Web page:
Main Pipe Burst Caused Water Shortage for Over 31000 Properties in East Sussex

Southern Water faced criticism over the weekend for its handling of a major mains pipe burst, resulting in 31,000 properties in Hastings and St Leonards being left without water.

Following the disruption, extensive traffic delays were leading to only four bottled water stations. Businesses are bracing for significant financial losses, with expected compensation claims against the company.

Local businesses were gearing up for the annual Jack in the Green festival, a major event over the bank holiday weekend drawing thousands of visitors to Hastings. Additionally, the “May Day run” event, attracting thousands of motorbikes and scooters to the seafront, was also anticipated.

The impact extended to cultural institutions, with the White Rock Theatre and Hastings Museum and Art Gallery forced to close due to the water shortage. Reports emerged of a hotel resorting to using seawater to flush toilets.

The company emphasized its efforts to supply water to over 6,000 vulnerable customers registered for priority service.

Southern Water spokesperson Tim McMahon described the burst as occurring in an exceedingly challenging location, necessitating the felling of 50 trees to access the site.

However, challenges persisted for affected residents. Lesley Arshad, a disabled resident of St Leonards-on-Sea, expressed frustration after being omitted from the water company’s priority list, despite previous confirmation of her inclusion.

Responding to concerns, Southern Water stated it was in contact with Arshad and committed to delivering water to her on Saturday. The company emphasized its efforts to supply water to over 6,000 vulnerable customers registered for priority service.

The burst pipe, located in an isolated woodland named Keeper’s Wood near Hastings, disrupted supplies to St Leonards and certain areas of Hastings. (Credits: PANewsAgency)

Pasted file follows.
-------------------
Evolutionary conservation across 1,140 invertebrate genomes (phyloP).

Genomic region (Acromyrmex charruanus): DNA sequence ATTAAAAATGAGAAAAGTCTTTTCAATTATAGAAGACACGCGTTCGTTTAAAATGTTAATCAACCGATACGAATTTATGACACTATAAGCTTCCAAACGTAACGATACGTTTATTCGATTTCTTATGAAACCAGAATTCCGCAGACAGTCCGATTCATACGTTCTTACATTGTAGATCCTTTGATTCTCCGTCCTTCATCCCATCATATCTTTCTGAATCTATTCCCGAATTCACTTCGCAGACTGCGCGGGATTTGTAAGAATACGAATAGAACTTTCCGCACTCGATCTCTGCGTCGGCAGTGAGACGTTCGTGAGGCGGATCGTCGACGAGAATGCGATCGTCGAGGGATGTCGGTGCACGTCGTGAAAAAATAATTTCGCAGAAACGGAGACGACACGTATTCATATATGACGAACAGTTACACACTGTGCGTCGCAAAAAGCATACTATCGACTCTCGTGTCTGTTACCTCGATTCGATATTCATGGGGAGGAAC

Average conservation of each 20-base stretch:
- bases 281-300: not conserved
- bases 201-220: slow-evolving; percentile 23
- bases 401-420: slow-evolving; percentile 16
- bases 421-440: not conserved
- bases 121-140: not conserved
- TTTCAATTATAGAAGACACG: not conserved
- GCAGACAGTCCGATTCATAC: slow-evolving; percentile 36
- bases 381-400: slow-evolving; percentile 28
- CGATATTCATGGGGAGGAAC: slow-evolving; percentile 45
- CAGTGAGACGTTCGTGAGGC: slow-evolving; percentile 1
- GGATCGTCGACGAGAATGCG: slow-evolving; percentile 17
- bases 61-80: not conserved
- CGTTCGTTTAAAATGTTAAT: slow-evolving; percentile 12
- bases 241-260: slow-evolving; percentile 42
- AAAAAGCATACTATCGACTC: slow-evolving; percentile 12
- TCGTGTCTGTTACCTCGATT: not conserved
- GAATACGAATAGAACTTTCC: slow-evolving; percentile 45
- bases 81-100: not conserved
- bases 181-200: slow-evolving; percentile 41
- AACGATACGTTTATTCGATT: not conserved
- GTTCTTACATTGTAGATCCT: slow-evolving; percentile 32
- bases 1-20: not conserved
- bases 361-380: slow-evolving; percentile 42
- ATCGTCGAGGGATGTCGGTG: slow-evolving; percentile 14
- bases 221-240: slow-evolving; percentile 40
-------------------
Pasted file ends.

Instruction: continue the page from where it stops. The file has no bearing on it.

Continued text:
Local officials voiced apprehension about the situation’s economic impact, especially if the issue persisted beyond the weekend.

Southern Water acknowledged delays in replenishing some distribution points due to traffic congestion but assured residents that efforts were underway to address the situation.

Residents affected by the water cut-off shared stories of adapting to the situation, with community solidarity playing a crucial role in assisting vulnerable individuals.

While repair work on the burst pipe was completed, Southern Water cautioned that restoring supplies would take time, signaling potential disruptions throughout the weekend.

The organizers of the Jack in the Green event acknowledged the possibility of event disruptions due to the water shortage, urging attendees to remain flexible.

Josh Alba
Josh Alba
Josh Alba stands at the forefront of contemporary business journalism, his words weaving narratives that illuminate the intricate workings of the corporate world. With a keen eye for detail and a penchant for uncovering the underlying stories behind financial trends, Josh has established himself as a trusted authority in business writing. Drawing from his wealth of experience and relentless pursuit of truth, Josh delivers insights that resonate with readers across industries.
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